The projects included in the Cultural Preservation Programme are all developed in close dialogue with partners in the country in question and, where possible, implemented in cooperation with local experts and restorers. Hans Leisen, professor emeri­tus of the University of Applied Sciences in Cologne, says: “Training is a very important aspect for us, from which both sides benefit.” The geologist and conservation expert has been project manager since 1995 in Ang­kor, Ayutthaya in Thailand and Borobudur in Central Java. About 130 students from Germany and Asia have been able to put their knowledge into practice in the programme. “They develop their own concepts, which they test out directly on site,” says Leisen. Practical heritage preservation can be implemented very well in these projects. “This form of cooperation has also given me as teacher great motivation throughout the years.” The temple city of Angkor, a compound with an endless number of large and small temples, was one of the most important centres of Khmer civilis­ation and today is one of Southeast Asia’s major tourist attractions. With financial support from the Federal Foreign Office, a team from the University of Applied Sciences in Cologne led by Professor Leisen, is restoring the many reliefs in the middle of the Cambodian jungle. The apprenticeship and further training of local restorers and German students in the preservation of stone, stucco and brick was from the outset an essential component of the project.

“We maintain the structures as they are,” emphasises project manager Hans Leisen. His team works closely with scientists, architects and archaeologists from within the country and abroad. Many of the famous sandstone reliefs with the images of Apsara dancers are so weathered that there are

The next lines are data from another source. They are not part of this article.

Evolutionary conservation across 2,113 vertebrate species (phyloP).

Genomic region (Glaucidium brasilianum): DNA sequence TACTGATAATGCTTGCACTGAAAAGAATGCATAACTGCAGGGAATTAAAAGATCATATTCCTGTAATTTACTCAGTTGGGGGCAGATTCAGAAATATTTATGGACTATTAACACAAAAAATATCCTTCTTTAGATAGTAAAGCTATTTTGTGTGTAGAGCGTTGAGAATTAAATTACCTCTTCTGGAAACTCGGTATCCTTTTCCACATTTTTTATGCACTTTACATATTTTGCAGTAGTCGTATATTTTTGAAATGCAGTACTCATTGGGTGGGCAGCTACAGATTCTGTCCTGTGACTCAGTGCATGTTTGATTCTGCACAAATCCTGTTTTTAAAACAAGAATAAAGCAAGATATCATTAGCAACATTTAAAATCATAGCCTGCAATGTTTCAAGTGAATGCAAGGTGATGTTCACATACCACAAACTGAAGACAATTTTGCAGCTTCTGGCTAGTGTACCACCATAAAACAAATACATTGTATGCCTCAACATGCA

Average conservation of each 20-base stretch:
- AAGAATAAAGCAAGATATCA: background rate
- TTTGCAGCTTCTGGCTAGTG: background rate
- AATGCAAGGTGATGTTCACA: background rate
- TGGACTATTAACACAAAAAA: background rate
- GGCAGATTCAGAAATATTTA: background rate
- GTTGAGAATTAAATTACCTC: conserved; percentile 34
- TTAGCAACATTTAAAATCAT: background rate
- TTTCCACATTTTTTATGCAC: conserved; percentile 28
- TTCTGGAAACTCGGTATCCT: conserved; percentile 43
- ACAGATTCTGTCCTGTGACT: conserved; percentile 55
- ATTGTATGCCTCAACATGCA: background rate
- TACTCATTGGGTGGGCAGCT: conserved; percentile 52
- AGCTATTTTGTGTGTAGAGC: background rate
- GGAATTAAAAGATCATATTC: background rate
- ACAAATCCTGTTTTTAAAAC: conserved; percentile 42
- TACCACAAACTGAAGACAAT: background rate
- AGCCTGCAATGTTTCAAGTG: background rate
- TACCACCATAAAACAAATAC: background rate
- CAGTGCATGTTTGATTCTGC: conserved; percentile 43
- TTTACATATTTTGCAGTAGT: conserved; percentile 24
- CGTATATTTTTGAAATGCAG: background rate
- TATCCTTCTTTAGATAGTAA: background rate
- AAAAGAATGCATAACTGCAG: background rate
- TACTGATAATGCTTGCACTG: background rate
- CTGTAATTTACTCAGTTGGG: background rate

only remnants left. Not all of them can be saved. More than one third of the total of 1,850 images were so damaged when conservation work started that large portions were lost every day in the initial years. “We first did emergency preservation work on many reliefs in order to protect visitors,” Leisen says. The monument conservators and restorers have now successfully completed more than one thousand of the Apsaras engraved in stone. The commitment of the German scientists is regarded extremely positively, Leisen notes. “The Cultural Preservation Programme is a diplomatic door-opener.” Working together across eras, regions and materials, interdisciplinary teams are saving historically unique cultural treasures and assets from decay, providing training, integrating local specialists and thus strengthening the regional economy. For Hans Leisen, who has been working in Asia for more than twenty years in the honorary capacity of “temple doctor”, this is a successful concept. “Helping people to help themselves.” ▪